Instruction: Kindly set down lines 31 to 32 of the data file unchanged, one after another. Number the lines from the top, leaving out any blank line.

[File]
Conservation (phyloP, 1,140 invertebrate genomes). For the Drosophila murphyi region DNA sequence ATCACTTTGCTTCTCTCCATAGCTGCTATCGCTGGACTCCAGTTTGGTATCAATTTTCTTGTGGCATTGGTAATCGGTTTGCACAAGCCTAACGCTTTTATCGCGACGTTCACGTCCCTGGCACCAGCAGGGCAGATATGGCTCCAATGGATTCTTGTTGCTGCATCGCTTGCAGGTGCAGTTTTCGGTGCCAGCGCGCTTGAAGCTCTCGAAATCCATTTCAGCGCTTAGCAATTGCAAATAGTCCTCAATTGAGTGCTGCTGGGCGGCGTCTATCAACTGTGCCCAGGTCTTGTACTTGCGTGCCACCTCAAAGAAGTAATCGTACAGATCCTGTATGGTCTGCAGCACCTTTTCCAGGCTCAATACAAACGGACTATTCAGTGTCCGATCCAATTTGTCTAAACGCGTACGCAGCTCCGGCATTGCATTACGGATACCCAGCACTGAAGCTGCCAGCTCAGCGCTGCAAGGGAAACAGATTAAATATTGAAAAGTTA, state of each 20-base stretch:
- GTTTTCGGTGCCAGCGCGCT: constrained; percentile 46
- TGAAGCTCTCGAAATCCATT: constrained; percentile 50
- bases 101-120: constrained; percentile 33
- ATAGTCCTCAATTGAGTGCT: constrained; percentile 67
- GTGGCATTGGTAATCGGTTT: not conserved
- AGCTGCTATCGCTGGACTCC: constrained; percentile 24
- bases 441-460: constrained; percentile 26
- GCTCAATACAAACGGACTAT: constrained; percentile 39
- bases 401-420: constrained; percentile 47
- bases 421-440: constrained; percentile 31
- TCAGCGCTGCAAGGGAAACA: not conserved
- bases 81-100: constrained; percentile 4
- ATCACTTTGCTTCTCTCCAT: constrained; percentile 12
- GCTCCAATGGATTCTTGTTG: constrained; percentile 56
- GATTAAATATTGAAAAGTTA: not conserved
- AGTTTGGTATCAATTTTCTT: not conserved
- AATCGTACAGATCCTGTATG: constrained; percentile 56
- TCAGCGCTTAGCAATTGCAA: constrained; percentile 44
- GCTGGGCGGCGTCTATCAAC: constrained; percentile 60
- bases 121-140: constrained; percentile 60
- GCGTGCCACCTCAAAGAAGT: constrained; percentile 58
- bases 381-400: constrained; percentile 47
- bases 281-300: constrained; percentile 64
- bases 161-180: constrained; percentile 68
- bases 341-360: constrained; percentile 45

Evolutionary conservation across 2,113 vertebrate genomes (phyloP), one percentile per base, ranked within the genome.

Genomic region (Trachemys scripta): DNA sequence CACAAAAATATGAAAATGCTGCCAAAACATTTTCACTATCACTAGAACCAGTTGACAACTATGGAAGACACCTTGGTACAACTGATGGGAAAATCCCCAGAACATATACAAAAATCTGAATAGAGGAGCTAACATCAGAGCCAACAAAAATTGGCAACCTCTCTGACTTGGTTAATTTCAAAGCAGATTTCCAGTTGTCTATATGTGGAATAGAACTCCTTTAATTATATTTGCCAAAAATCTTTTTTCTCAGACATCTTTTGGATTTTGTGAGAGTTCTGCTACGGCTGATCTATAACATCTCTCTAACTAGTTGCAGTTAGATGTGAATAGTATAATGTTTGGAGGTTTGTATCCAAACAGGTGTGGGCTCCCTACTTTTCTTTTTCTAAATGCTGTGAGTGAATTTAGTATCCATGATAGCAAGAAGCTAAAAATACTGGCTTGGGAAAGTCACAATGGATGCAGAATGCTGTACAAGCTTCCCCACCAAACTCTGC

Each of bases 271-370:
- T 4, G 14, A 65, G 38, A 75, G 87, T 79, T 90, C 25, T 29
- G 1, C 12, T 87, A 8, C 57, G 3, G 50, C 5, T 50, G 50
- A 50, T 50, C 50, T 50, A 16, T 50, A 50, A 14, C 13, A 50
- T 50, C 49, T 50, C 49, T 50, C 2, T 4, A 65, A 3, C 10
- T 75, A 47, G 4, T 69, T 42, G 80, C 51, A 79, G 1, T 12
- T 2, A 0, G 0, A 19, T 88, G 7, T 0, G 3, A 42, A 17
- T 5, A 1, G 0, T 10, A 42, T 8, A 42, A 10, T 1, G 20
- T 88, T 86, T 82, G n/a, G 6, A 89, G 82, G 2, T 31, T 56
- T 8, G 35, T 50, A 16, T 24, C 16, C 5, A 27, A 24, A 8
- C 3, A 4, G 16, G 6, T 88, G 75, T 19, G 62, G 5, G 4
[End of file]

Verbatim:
- G 1, C 12, T 87, A 8, C 57, G 3, G 50, C 5, T 50, G 50
- A 50, T 50, C 50, T 50, A 16, T 50, A 50, A 14, C 13, A 50